With the confusion of what truly is sustainable, my personal solution lies in vintage and hiring. Supporting vintage puts emphasis on stopping the unnecessary creation of new products - when the world is drowning in unwanted goods. It is also a decision based on quality, as ‘they just don’t make it like they used to’ rings frighteningly true. The explosion of hiring companies is testament to a world in which we don’t necessarily see the value in having more stuff (Note: Marie Kondo). Wardrobes so crammed we can hardly see what we own, items we have forgotten about for years, pieces with tags still attached - the sight of them holding the guilt of the money spent and wasted. The common theme with these two options? Having less. Wasting less. Producing less. Whilst still getting that endorphin kick of wearing something beautiful.
Hiring is a fascinating option. This once daggy ideal is becoming popular in regions such as Asia, where people generally have the means to be buying luxury, but do not have the space in their apartments to store it. They gain the flexibility to wear a different designer outfit every day of the week, and lose the hassle of storing or dry-cleaning it. In a world where people don’t want to be seen wearing the same thing twice, it’s a win-win. Luxury brands, which were until very recently against hiring (the same way in which brands were at first hesitant to shift to having an online store), are planning how they can work this into their business model for the future. The industry is seeing the hiring demand shift from occasion wear to the career individual, where the customer is hiring pieces for the five-day working week. The concept of this thrills me. Especially where a corporate wardrobe cannot be incorporated into everyday wear. The space this would save in the modern wardrobe is something worth celebrating. Filippa K’s head of sustainability spoke at Premiere Vision in Paris last September, and she painted a picture of what the near future will look like in fashion. The part that stuck with me described going on a weekend trip, and not taking a suitcase. Simply ordering what clothes you would like whilst at the airport, and they are packed and ready for you when you arrive at your destination. You then drop them back to the airport after your journey. A lot like hiring a car. Convenience at its finest. This is a clear example of being honest with how people like to do life. To believe everyone will switch to having a minimalist wardrobe of five pieces is unrealistic, and frankly not very fun.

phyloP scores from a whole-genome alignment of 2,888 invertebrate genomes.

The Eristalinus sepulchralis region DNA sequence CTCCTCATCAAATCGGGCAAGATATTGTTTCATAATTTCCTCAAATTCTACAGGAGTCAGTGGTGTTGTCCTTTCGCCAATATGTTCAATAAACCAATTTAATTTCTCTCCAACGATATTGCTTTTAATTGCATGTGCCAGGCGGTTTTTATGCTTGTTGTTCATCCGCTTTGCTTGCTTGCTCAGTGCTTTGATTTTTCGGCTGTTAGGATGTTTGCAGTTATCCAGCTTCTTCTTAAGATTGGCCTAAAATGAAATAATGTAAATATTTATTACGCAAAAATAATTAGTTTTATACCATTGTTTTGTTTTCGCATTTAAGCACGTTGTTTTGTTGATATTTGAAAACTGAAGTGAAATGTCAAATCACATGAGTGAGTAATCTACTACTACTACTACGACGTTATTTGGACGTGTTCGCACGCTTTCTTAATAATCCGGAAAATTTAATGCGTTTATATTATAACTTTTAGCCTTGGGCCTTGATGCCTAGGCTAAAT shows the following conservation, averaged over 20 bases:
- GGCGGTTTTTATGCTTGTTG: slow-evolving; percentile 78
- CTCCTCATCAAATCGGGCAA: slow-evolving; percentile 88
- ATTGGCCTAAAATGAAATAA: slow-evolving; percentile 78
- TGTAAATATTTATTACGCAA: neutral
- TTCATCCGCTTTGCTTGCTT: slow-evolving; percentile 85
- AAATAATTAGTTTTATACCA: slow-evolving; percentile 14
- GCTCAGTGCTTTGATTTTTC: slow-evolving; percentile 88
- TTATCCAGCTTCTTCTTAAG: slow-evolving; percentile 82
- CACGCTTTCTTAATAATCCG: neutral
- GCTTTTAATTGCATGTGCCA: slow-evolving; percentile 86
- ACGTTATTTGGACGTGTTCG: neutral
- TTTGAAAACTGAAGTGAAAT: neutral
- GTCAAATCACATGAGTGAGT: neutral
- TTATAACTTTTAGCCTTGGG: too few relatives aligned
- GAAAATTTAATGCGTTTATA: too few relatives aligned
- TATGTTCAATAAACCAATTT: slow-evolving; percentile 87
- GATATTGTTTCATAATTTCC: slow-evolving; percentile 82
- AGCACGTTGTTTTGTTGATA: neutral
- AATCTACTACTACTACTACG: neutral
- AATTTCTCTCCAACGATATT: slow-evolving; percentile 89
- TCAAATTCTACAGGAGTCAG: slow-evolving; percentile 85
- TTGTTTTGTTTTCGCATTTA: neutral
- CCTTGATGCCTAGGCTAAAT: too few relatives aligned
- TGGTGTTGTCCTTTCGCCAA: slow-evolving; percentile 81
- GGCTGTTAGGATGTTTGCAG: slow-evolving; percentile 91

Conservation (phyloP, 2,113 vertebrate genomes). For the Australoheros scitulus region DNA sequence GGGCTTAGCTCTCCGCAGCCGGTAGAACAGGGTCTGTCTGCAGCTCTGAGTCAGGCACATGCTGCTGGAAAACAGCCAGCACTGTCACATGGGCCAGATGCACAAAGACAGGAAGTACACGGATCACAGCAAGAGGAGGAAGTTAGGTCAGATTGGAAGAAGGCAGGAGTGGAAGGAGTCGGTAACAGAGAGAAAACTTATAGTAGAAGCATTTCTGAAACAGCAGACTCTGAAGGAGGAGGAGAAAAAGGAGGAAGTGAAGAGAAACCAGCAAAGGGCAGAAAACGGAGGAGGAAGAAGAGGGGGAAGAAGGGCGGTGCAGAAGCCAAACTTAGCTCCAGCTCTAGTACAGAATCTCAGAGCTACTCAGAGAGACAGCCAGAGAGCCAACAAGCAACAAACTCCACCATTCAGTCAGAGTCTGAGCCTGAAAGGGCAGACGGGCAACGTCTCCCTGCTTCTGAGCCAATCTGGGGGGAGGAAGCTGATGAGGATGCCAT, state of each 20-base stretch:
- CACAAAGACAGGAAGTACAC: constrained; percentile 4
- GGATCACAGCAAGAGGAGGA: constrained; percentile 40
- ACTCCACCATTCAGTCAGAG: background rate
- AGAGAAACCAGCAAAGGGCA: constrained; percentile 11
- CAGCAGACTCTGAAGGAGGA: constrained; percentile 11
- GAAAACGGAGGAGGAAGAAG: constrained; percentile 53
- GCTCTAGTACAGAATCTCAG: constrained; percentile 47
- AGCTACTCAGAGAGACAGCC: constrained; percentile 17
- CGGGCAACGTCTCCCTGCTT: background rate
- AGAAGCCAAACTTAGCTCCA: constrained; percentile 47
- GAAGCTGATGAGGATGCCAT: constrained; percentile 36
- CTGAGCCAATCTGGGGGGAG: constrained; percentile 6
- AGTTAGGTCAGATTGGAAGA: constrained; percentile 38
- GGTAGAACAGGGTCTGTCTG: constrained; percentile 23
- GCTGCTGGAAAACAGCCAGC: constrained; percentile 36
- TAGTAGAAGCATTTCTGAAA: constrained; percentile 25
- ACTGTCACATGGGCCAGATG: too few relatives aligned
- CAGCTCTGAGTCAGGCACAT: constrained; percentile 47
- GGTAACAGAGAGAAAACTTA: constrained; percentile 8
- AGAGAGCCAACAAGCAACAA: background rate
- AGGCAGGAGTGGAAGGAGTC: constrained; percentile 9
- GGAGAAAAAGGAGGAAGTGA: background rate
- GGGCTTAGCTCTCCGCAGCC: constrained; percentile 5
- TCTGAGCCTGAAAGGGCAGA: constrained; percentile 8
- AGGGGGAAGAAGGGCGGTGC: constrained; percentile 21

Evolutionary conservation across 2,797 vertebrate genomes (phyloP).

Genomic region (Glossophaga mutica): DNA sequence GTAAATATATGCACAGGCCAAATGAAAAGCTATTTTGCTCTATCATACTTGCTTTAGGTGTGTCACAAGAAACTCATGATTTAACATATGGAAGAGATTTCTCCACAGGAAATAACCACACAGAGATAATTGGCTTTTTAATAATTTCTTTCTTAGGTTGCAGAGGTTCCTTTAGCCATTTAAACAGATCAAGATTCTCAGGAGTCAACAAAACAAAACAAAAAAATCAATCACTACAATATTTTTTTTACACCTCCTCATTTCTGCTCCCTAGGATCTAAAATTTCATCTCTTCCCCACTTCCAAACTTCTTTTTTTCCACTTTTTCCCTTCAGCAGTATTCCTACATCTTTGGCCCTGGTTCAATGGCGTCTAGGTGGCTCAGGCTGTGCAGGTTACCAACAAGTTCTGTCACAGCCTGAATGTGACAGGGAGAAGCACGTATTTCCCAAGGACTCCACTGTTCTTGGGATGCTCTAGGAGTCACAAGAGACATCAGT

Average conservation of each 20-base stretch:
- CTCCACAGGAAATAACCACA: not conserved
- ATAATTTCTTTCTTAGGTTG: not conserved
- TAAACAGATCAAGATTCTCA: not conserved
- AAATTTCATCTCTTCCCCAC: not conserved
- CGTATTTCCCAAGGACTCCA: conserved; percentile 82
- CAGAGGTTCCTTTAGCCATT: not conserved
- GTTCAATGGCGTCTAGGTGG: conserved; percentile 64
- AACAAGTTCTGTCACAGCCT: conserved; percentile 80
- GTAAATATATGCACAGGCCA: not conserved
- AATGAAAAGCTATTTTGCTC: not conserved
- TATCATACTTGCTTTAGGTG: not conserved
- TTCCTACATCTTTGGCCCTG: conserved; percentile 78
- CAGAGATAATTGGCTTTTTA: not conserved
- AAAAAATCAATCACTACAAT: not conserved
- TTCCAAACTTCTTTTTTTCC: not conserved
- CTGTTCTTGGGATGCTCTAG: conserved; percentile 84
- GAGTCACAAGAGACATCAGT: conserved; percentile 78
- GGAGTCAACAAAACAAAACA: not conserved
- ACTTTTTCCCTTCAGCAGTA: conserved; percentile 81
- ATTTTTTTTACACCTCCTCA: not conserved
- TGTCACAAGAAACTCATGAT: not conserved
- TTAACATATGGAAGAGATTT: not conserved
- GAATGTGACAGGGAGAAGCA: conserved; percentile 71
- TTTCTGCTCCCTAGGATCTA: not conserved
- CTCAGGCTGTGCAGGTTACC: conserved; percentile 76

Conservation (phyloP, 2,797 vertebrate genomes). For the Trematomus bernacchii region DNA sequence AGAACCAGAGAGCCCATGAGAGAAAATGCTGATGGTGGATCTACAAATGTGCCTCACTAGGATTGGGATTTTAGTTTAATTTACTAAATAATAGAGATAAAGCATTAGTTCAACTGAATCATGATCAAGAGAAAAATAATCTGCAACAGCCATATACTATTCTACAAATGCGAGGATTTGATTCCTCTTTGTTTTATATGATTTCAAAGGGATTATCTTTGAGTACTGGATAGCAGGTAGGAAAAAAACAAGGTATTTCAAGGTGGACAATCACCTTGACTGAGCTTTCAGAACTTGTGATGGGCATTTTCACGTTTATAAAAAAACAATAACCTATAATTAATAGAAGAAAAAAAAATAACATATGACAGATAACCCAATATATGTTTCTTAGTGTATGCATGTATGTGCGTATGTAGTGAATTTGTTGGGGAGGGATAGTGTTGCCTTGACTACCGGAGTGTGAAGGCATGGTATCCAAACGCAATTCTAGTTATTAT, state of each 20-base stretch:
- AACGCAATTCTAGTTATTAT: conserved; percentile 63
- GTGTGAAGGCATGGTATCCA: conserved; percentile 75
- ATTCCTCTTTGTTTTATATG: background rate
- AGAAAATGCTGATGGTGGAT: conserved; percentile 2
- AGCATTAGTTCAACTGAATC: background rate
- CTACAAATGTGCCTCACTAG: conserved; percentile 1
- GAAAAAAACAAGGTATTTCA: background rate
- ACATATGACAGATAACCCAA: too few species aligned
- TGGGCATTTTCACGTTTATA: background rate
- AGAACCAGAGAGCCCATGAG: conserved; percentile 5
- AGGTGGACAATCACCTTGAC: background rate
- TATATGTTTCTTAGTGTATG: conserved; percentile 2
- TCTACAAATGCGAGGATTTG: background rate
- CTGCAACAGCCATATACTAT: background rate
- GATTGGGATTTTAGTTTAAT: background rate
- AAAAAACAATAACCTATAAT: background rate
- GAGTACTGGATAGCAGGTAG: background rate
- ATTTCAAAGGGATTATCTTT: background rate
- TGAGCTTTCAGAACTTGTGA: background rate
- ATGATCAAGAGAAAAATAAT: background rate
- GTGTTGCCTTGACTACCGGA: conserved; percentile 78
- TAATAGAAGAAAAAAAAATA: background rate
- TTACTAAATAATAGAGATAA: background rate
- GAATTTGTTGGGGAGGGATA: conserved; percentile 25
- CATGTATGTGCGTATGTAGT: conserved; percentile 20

The beauty of the ongoing ethical and environmental disaster of fashion production is it has brought a previously cagey and secretive industry together. Previous competitors realising the best way forward is to pool resources, share learning and create initiatives and common goals for the future. I saw this first hand as part of the British Fashion Council's Positive Fashion committee. Sitting with representatives from brands such as Vivienne Westwood, powerhouses such as Kering, and high street (or department store) institutions such as M&S. all who sit in a room as peers, and discuss ways in which they can do better.
The future of fashion is bright. It is smarter. It is more efficient. It is exciting. Customers care. Brands see the importance in this. Policy needs to implemented. Poor quality pieces need to stop being produced, especially on mass. We do not need more crap. Research. Ask questions. Create your own set of values. Buy something you will wear at least thirty times. Hire pieces you only want to wear once. It doesn’t need to be complicated. You don’t need to be an expert. Buy less, choose well. We drive the change."